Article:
Good instructors can be very hard to find. So, when a potential instructor is being interviewed, or is in a trial period, how do you know that they’re likely to succeed?
I believe the strongest indicators are enthusiasm, technical depth, and the ability to listen well.
Enthusiasm — about both technology and teaching — is infectious. An enthusiastic instructor will leave attendees excited to apply their knowledge.
This doesn’t mean that an instructor must be high-energy — freneticism can be draining. Lower energy coupled with a sense of humour can still work wonderfully.
Technical training requires that the instructor has a solid understanding of the technologies they’re teaching. Their knowledge must reach one or two levels deeper than the level which their target audience is expected to achieve. Technical depth brings both confidence and humility. It can also be an indicator of how well they can learn other technologies.
In my experience, listening well is the most elusive, even in an accomplished trainer. Someone who treats teaching as a one-way activity is not likely to be a capable listener, dramatically limiting their ability to engage their students. It’s easier to get away with weakness here if lecturing (instead of training), but even that can be improved greatly by listening skills.
Listening doesn’t just mean keeping ears open. Techniques from active listening (e.g. observing behaviour and body language), reflective listening (e.g. restating and rephrasing an attendee’s understanding), and empathic listening (e.g. understanding from the position of the attendee) are all useful.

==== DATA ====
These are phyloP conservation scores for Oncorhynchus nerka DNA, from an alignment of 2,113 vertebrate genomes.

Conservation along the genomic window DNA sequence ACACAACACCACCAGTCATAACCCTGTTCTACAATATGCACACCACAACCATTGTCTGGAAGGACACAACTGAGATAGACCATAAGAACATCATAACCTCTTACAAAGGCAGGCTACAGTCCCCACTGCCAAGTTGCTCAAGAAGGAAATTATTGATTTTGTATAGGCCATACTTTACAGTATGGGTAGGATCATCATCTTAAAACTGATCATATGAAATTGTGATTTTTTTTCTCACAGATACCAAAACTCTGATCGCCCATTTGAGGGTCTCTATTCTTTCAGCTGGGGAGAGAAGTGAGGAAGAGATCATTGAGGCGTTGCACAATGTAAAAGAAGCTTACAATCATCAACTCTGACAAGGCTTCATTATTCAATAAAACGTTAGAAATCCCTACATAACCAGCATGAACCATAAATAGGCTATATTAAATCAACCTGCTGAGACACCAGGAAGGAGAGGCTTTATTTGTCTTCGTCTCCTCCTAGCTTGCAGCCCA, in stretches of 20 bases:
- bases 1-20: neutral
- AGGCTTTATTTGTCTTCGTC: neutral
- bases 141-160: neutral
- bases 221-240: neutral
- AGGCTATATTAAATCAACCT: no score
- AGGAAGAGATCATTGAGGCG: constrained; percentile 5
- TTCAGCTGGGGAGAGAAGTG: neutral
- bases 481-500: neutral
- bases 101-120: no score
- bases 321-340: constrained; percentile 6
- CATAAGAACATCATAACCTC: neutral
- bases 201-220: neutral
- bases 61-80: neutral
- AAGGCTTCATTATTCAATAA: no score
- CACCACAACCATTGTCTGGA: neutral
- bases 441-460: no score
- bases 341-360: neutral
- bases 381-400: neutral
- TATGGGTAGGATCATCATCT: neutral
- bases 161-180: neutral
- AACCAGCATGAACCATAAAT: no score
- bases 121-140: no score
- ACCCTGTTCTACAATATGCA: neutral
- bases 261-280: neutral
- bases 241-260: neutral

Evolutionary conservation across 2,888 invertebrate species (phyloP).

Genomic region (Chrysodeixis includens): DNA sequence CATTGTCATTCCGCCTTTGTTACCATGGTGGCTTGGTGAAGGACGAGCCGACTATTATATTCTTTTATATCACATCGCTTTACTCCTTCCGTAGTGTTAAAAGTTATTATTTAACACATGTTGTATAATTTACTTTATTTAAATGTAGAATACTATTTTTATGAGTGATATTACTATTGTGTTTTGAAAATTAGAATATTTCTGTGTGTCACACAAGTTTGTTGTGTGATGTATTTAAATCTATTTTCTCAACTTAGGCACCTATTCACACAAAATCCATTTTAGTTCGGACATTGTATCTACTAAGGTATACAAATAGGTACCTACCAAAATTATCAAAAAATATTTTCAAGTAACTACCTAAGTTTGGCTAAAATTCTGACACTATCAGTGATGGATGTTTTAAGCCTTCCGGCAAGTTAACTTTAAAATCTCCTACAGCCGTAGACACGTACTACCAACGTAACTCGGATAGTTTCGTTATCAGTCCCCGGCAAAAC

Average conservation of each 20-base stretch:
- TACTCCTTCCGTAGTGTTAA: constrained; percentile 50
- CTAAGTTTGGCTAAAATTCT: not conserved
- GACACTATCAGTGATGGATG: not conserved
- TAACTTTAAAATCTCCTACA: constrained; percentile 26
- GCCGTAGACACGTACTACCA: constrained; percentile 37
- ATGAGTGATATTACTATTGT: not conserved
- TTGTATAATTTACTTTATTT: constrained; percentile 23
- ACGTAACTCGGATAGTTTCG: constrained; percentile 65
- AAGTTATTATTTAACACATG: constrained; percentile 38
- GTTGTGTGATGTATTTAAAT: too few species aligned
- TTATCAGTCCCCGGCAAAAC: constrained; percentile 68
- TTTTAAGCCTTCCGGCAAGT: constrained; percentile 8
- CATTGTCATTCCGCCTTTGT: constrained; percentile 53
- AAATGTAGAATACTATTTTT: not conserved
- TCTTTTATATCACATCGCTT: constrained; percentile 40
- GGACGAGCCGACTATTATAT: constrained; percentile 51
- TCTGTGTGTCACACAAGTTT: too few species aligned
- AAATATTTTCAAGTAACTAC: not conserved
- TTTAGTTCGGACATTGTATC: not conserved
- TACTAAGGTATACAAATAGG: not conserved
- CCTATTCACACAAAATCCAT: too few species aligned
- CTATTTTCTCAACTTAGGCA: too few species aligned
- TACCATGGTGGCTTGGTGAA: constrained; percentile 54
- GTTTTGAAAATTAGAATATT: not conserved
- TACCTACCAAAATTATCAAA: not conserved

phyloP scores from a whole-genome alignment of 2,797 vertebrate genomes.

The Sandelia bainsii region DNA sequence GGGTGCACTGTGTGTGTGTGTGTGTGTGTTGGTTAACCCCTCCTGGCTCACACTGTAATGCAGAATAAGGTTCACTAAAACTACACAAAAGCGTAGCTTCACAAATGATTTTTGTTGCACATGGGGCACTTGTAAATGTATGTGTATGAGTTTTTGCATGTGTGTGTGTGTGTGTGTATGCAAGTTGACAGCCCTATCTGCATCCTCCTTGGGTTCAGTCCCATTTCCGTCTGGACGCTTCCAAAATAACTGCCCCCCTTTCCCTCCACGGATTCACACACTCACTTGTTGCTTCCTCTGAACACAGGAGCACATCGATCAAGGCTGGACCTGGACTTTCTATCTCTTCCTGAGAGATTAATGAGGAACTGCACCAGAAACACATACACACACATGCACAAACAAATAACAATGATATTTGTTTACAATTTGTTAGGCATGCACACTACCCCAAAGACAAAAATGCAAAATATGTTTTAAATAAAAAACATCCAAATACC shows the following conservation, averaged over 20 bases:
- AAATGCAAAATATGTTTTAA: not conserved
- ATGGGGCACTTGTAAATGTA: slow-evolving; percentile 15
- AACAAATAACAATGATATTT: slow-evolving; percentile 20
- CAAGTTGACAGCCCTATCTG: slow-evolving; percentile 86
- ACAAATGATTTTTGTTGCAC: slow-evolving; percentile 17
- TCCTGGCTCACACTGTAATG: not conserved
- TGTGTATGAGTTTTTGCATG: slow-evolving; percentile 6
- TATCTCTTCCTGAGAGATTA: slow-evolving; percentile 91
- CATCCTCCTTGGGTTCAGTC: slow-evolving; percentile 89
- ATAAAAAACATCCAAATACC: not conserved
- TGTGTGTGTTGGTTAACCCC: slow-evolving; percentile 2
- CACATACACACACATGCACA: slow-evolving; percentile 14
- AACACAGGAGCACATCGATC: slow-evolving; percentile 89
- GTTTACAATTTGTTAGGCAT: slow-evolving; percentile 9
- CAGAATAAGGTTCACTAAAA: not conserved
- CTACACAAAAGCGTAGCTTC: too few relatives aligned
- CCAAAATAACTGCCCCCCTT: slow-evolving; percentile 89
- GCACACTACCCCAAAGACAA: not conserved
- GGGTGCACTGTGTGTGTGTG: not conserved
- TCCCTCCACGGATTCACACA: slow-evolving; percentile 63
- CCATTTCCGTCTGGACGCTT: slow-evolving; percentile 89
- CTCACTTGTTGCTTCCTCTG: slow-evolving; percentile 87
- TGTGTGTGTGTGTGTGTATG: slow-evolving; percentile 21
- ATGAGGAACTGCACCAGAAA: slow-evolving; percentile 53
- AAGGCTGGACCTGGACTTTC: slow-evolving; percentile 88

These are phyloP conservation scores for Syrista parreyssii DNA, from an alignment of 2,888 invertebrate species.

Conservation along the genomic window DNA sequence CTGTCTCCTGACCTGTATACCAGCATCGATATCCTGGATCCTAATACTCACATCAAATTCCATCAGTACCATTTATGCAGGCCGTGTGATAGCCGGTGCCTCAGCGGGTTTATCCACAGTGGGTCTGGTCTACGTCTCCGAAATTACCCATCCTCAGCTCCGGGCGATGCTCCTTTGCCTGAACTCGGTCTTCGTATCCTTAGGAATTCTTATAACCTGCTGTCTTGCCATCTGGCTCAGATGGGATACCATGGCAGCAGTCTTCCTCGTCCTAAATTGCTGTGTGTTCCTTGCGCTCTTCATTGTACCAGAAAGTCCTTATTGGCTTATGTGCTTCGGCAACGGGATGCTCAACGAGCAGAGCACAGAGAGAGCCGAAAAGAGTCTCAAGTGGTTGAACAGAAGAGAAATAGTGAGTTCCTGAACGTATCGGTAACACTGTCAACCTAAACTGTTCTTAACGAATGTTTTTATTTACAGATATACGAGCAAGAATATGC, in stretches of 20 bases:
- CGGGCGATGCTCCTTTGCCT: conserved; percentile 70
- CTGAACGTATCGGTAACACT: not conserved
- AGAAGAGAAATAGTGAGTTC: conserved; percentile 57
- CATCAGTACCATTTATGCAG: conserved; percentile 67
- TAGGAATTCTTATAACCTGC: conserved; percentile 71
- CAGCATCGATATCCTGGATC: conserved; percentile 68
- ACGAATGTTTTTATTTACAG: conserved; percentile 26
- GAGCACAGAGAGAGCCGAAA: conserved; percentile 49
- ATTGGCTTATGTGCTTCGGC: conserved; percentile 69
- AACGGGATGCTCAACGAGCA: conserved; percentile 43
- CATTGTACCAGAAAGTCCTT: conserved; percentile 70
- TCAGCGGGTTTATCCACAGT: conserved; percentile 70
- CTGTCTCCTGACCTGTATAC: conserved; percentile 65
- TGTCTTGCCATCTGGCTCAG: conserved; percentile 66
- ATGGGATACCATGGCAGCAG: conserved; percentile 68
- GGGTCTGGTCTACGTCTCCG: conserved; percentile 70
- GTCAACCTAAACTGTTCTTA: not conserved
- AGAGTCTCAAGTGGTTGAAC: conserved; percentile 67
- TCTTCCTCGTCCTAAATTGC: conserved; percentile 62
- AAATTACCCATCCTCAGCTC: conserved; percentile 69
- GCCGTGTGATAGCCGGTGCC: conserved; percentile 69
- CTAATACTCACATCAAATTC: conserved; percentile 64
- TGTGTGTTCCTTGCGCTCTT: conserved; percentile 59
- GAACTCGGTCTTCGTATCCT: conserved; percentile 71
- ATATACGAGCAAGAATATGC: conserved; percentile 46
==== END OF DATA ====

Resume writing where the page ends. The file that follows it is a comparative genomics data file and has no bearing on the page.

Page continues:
Most people don’t get to apply formal presentation skills every day but there are many opportunities for all of us to improve our listening; it’s fair to expect that someone who prioritizes this skill to have developed it well.
What About Other Skills?
Why wasn’t ‘good presenter’ considered critical? Whilst this is indeed a desirable skill, presentation skills are relatively easy to build, especially when the instructor already has the three traits listed above.
And whilst we’re on the subject of useful skills, I would of course consider presentation, coding, diagramming, and other skills to be important. But there is another skill that’s maybe not immediately obvious: the ability to weave a story. People remember and learn from stories. We want a story to be woven into the topic being taught or materials being developed. Some instructors have a small set of stories that they use for the topics they teach; others may decide to build a story around the attendees.
The best instructors are enthusiastic teachers and good listeners with technical depth. These traits are backed up by training skills, including presenting, diagramming, and story-weaving.